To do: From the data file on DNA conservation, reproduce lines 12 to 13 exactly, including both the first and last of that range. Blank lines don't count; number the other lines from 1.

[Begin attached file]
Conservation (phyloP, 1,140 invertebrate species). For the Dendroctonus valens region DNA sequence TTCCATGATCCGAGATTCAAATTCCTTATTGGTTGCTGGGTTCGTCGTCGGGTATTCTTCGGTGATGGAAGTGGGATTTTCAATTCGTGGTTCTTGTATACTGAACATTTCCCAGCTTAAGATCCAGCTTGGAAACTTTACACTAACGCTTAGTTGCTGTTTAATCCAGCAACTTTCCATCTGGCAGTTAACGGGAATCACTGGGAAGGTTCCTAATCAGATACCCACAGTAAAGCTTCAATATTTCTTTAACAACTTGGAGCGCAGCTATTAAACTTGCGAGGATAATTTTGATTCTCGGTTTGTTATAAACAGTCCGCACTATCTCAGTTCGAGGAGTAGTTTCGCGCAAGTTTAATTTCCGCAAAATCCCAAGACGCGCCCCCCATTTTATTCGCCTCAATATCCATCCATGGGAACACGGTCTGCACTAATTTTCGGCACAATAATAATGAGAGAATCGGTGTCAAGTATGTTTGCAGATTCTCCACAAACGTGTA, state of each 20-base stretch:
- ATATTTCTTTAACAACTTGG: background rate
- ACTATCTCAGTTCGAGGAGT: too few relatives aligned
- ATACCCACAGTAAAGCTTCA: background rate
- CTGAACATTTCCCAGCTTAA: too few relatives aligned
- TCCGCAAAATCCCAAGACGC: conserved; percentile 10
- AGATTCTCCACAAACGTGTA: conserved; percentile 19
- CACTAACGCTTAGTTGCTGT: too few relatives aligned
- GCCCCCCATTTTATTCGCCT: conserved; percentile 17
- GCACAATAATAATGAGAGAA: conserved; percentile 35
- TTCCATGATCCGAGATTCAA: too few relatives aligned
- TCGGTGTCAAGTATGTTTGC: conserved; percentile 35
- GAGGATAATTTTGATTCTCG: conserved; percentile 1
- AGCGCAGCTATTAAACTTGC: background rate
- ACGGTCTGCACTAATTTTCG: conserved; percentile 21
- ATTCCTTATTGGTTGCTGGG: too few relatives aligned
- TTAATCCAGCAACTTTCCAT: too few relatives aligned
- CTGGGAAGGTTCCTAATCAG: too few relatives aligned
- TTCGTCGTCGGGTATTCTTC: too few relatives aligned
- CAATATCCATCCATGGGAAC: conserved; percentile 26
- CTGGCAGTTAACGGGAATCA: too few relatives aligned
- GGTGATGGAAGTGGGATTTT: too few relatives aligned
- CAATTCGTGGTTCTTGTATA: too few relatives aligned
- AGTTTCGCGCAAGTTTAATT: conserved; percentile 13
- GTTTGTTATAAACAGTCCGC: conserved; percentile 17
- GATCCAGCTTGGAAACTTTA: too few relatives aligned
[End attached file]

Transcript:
- TCGGTGTCAAGTATGTTTGC: conserved; percentile 35
- GAGGATAATTTTGATTCTCG: conserved; percentile 1